But that service area would come at a cost. Nikiski voters within the proposed service area will be asked to accept a 1.5 mill increase to generate $2.2 million in revenue to pay for the roughly 9 officers needed to cover the new service area.

The proposal rubbed some the wrong way and that’s when Dooley-Krogseng’s firm, but graceful personality became an asset to the movement.

“She would have conversations that, if I were having them would have been confrontational, but if she was having it, it wasn’t,” Carpenter said. “She had a way of talking to people that set them at ease.”

As the community has worked to find a solution for its crime problem woes, Carpenter said he has had several heated conversations with residents who don’t want to see their taxes raised or more police in the area.

But not Dooley-Krogseng.

“She just had a way. Her heart was on her sleeve,” Carpenter said. “She just cared. You could tell.”

Close friends of Dooley-Krogseng said they were reluctant to talk about her so soon after her death. At least one immediate family member did not know that Dooley-Krogseng had died until several media outlets reported on the ATV accident early Friday morning. Carpenter said someone saw the news on Facebook and called before anyone in the family had the time to notify everyone.

Troopers posted a dispatch about the accident at midnight, about five hours after the initial report, because Dooley-Krogseng’s husband being on-scene satisfied their next-of-kin notification requirements, said Trooper Capt. Andy Greenstreet.

“We leave it up to the family to tell other family,” he said.

After he talked about the circumstances of her death, Greenstreet paused and then unbidden began talking about what he knew of Dooley-Krogseng personally.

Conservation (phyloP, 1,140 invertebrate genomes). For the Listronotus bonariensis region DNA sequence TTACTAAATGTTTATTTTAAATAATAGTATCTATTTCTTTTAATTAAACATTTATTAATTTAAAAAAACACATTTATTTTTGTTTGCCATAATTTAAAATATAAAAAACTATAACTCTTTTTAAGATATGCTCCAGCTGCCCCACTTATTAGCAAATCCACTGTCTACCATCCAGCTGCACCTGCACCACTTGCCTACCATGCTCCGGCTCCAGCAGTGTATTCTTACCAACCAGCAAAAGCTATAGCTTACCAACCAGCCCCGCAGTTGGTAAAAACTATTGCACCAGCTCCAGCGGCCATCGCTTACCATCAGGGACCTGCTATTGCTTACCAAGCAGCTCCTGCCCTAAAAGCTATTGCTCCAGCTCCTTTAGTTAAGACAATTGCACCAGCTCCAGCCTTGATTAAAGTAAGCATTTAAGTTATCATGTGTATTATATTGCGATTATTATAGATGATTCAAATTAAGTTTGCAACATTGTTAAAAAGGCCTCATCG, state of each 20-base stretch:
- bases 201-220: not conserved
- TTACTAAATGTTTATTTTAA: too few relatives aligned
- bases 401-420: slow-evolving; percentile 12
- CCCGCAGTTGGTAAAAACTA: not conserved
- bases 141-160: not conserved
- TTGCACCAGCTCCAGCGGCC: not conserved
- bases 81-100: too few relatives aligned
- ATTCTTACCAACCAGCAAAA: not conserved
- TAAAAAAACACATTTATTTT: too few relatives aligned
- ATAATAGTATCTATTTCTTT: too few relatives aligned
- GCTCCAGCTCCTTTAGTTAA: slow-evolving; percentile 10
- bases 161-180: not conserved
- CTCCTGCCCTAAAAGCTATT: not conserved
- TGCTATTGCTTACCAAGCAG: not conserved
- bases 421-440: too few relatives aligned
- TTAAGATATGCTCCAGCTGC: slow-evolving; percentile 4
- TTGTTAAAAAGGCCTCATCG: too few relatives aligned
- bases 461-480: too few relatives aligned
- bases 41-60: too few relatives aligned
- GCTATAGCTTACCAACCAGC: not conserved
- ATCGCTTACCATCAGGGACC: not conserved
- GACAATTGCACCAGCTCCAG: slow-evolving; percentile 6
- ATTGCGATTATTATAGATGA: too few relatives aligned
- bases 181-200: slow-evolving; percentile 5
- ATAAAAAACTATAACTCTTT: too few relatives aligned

“This is tragic,” he said.

In addition to the community action group, Dooley-Krogseng also formed a court watching group and posted about upcoming court hearings regularly on her Facebook page. That effort stood out to Greenstreet who, like Ogle, said he met Dooley-Krogseng when she contacted him about the theft and crime problems in Nikiski.

“Her and I have been working on those issues ever since,” Greenstreet said. “In fact, I’m slated to attend another community meeting out there (this month) which she organized and she was going to run that meeting.”

Greenstreet said Dooley-Krogseng took to heart the idea that the legal process to bring criminals to justice would be positively affected if community members banded together to attend hearings.

“She brought people together through social media and tracking criminal cases,” Greenstreet said. “(She was) trying to establish accountability. (She) made sure people were there in the gallery as defendants were being sentenced and things like that.”

If voters choose to pass the ballot proposition to establish a new law enforcement service area Dooley-Krogseng was to be one of five people up for election to seats on the board to oversee the service area.

According to her bio, Dooley-Krogseng believed that public safety was one of the most significant issues in Nikiski.

“I want a safer community for my children and grand-children,” Dooley-Krogseng wrote. “I’m running for this position because I want to be part of the change I want to see in my community.”

Carpenter, who also put his name forward to serve on the board, said Dooley-Krogseng’s death is a blow to the effort to form a service area.

“She brought the energy to the group and the excitement and the passion and the caring,” he said. “It’s a loss whenever we lose somebody, but having worked with her over the last year — the timing of this is just horrible for us. We’re going to get through it, but it’s going to be tough.”